Sunday, October 24, 2010

My Wife and President Packer

Mister Curie, in a comment to this post, asked me if I have informed my wife and my children about my same-sex attraction.  This is a question that has a very complicated answer, one that I intend to address more fully in future posts.  However, I’ll start by saying that I have not told my children, nor do I intend to for the foreseeable future.  I am, however, considering “coming out” to my two sisters. 

As to my wife, I told her before we got married that I had struggled with an attraction to men.  The subject never came up between us again until about 10 years later, when she asked me one day if I had ever looked at pornography on the internet.  I replied that I had – and that it was gay pornography (a topic for yet another post).  This resulted in a difficult period in our marriage, but we came through it, after I had sworn off repeating that mistake.

The past couple of years had been an extremely difficult period in our marriage for reasons having nothing to do with my same-sex attraction.  It was in this environment that we headed into General Conference weekend – you know, the one with the BKP talk.  In the ensuing days, I followed with intense interest the articles in the local newspaper and postings on various blogs like By Common Consent. I have already written in my inaugural post about my (internal) reaction to President Packer’s remarks. 

My wife didn’t say much about the matter until after the big demonstration around Temple Square.  To her, the protest seemed to be directed against Elder Packer’s comments about gay marriage, and she couldn’t understand why gays couldn’t just respect the Church’s position on this. 


I remember standing in the kitchen talking with her about it one evening a few days later.  I said that I thought that it went beyond this; that what people had found so hurtful were BKP’s comments about the orientation itself being unnatural and evil.  Suddenly, she set down the pot she had been holding and looked at me.  The expression on her face was one of sudden insight and compassion.  I wish I could remember her exact words to me at that point, but there were something like this:  “Is this painful for you, because of your attraction to men?”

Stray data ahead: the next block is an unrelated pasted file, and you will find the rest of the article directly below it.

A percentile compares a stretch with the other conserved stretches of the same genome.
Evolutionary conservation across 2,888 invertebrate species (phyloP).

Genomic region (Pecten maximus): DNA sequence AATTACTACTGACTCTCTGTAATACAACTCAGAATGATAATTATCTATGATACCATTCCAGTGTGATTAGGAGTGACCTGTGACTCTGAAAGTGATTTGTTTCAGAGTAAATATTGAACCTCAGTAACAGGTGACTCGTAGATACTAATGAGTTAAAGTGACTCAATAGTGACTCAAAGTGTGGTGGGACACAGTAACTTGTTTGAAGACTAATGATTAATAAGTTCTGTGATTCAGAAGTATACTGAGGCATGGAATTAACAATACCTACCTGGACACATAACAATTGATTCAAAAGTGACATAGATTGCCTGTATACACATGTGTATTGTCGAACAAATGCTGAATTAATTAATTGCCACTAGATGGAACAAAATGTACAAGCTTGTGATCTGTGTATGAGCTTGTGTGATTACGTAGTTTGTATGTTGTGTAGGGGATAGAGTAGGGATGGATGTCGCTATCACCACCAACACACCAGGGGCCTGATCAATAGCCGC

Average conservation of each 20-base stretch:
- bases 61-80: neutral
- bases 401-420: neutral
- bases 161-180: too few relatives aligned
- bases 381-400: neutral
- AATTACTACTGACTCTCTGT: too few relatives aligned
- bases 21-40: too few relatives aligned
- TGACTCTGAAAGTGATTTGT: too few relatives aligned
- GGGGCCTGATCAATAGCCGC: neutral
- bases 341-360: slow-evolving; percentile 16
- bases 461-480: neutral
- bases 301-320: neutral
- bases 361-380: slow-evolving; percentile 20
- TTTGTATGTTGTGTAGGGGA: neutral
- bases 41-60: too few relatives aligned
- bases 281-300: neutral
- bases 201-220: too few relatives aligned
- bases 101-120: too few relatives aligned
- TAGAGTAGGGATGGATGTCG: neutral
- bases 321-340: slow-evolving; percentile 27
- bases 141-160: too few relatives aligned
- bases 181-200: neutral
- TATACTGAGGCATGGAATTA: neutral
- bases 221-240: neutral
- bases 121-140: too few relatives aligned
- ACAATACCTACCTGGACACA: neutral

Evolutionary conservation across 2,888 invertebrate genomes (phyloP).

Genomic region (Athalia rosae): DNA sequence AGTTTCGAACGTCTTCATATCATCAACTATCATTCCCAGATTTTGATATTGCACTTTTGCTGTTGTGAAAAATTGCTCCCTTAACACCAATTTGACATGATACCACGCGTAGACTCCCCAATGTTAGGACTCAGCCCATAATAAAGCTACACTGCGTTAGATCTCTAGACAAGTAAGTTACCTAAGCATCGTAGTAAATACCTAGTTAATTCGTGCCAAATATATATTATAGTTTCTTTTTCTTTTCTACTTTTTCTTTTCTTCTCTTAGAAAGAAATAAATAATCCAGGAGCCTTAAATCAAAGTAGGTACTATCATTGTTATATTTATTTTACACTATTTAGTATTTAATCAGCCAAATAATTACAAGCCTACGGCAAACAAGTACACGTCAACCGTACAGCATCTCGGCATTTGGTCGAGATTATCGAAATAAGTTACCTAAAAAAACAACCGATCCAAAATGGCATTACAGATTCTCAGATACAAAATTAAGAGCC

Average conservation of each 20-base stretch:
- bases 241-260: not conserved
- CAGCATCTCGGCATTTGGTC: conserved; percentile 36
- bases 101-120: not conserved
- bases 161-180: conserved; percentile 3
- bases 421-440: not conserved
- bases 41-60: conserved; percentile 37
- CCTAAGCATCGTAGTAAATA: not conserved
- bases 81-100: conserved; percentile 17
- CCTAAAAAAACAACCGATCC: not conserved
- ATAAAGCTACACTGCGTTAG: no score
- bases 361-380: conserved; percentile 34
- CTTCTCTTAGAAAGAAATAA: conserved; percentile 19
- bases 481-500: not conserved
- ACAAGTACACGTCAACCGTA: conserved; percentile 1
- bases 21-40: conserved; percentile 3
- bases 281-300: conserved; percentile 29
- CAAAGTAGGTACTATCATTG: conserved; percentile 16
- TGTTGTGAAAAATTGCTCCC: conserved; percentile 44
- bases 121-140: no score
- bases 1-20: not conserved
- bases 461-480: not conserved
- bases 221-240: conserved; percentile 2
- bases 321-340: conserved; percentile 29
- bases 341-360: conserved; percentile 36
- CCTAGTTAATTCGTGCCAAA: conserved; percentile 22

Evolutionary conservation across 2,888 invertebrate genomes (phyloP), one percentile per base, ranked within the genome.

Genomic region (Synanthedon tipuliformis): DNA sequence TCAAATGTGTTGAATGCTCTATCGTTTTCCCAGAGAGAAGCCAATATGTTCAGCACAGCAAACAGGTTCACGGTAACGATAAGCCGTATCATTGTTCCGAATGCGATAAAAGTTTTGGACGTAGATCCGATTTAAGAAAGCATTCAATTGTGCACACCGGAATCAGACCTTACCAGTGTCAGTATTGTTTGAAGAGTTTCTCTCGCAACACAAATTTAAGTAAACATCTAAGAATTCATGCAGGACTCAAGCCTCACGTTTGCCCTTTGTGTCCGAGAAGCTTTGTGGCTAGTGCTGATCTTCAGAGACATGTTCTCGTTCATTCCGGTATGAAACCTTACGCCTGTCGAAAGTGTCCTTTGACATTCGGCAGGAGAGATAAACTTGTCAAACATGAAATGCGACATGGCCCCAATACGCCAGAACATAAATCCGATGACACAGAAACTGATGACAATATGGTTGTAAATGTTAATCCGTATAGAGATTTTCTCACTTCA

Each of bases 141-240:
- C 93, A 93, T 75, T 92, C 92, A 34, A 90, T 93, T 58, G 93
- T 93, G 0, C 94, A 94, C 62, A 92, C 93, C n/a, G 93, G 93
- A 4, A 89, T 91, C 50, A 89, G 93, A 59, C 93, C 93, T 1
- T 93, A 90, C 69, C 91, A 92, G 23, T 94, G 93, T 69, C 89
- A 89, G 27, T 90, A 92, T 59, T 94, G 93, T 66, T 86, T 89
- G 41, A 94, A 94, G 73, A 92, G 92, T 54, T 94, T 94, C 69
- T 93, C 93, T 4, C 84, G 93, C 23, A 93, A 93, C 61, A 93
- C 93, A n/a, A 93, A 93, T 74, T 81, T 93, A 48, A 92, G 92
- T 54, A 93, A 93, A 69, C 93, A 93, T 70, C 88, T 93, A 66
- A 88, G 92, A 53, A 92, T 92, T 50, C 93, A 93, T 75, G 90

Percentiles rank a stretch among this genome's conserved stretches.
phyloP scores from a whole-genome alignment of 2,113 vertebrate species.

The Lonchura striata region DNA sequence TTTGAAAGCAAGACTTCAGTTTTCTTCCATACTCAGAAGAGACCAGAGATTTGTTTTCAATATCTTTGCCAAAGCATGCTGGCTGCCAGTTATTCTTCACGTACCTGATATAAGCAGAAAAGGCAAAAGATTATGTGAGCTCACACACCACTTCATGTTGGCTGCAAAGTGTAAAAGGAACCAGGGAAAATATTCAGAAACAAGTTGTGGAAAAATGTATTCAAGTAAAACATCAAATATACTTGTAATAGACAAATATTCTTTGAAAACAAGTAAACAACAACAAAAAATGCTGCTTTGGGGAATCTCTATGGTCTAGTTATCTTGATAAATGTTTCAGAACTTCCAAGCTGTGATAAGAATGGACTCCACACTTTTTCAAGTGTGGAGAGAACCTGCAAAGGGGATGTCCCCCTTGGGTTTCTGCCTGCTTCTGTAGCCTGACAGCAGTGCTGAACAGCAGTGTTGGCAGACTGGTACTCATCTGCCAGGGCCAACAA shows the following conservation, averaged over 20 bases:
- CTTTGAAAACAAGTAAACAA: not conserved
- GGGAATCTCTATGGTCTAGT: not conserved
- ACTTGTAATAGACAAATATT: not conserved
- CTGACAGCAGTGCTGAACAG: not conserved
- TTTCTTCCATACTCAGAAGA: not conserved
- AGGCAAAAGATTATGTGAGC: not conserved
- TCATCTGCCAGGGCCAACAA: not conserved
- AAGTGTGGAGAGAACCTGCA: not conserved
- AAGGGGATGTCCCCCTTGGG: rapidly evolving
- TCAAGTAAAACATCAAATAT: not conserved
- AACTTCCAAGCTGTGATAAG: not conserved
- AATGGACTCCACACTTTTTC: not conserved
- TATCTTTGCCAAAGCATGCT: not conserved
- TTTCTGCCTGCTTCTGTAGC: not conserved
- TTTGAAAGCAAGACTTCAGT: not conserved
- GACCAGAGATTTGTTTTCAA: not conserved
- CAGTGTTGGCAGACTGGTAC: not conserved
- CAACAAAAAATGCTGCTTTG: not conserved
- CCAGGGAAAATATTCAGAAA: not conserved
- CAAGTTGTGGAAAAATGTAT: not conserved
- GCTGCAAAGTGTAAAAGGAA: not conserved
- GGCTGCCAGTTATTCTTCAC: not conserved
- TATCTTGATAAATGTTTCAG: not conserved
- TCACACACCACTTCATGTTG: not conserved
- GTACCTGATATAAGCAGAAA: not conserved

It was like a log jam burst inside of me.  I walked over to her, wrapped my arms around her and proceeded to cry like a baby.  “Yes,” I replied through tears.  “I am tired of feeling ashamed and dirty and useless because of this.  I didn’t choose this!  And President Packer was wrong!  His words did not echo the Church’s position.  But beyond all that, I have decided that I am accepting this about myself and not going to beat myself over the head about it anymore.”  “But,” I added, “I want you to know that I have made my choice, and I chose you.”

I meant what I said, both about accepting myself and about having made my choice.  I love my wife and recognize how incredibly blessed I am to be married to her.  This blog, however, is a big part of me accepting myself, which I view as a process that will take some time.  After all, I’ve been in the closet all my life, repressing, squelching, barely breathing at times.  Now, I am taking some big gulps of air, and boy does it feel good!

4 comments:

  1. Thank you so very much for sharing this.

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  2. [W]e were a lot more open, a lot less “churchy,” and a lot more willing to look and live “outside the box” of conventional orthodox Mormonism.

    I can't tell you how often I've heard this from couples in your situation. I've come to the conclusion that inflexible, by-the-book Mormonism is *not* a success factor for mixed-orientation marriages. There has to be at least some flexibility for you to create the kinds of accommodations that defuse the inherent tension of the situation and keep everybody sane. This is not a one-size-fits-all kind of situation. BTW, your wife sounds like a wonderful, compassionate person.

    Also, like Quiet Song, thanks for sharing this.

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  3. Very nice. Makes me emotional just thinking about it. You're so blessed to have a wife, and even more so to have one that wonderful.

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  4. Thanks for your comments, guys. I appreciate them.

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